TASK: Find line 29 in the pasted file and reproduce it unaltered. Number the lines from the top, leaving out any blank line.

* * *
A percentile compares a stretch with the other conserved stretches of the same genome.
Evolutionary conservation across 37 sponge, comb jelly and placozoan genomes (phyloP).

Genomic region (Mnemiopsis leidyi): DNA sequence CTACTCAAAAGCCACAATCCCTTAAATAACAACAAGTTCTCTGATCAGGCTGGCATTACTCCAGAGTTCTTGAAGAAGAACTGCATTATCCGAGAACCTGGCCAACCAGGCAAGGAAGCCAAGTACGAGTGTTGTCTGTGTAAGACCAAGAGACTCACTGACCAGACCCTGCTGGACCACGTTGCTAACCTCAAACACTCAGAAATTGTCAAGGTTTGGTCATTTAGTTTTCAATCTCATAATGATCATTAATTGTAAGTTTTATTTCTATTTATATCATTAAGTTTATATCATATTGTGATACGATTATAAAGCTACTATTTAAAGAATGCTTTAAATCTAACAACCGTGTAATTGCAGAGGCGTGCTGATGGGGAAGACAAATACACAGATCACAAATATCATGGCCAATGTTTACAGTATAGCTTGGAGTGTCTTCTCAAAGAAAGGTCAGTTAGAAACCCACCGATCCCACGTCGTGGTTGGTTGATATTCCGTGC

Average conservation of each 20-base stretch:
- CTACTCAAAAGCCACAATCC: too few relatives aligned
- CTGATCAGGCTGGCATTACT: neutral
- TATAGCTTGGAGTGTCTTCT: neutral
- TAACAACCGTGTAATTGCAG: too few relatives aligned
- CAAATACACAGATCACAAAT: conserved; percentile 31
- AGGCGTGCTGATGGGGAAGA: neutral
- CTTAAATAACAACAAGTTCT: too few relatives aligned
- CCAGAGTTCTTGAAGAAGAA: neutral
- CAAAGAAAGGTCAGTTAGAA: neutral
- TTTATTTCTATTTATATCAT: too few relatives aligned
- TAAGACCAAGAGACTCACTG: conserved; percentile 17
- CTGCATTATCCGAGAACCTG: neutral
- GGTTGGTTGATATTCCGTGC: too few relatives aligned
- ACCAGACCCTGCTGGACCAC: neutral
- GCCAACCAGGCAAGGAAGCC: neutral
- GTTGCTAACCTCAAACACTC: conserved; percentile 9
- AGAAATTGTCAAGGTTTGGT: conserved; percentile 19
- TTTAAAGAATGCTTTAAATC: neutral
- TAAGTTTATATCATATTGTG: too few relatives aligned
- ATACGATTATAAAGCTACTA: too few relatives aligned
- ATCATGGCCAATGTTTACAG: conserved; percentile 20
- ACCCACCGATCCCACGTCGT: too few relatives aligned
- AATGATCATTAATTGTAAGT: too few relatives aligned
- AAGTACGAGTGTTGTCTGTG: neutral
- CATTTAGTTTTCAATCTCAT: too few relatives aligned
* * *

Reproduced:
- CATTTAGTTTTCAATCTCAT: too few relatives aligned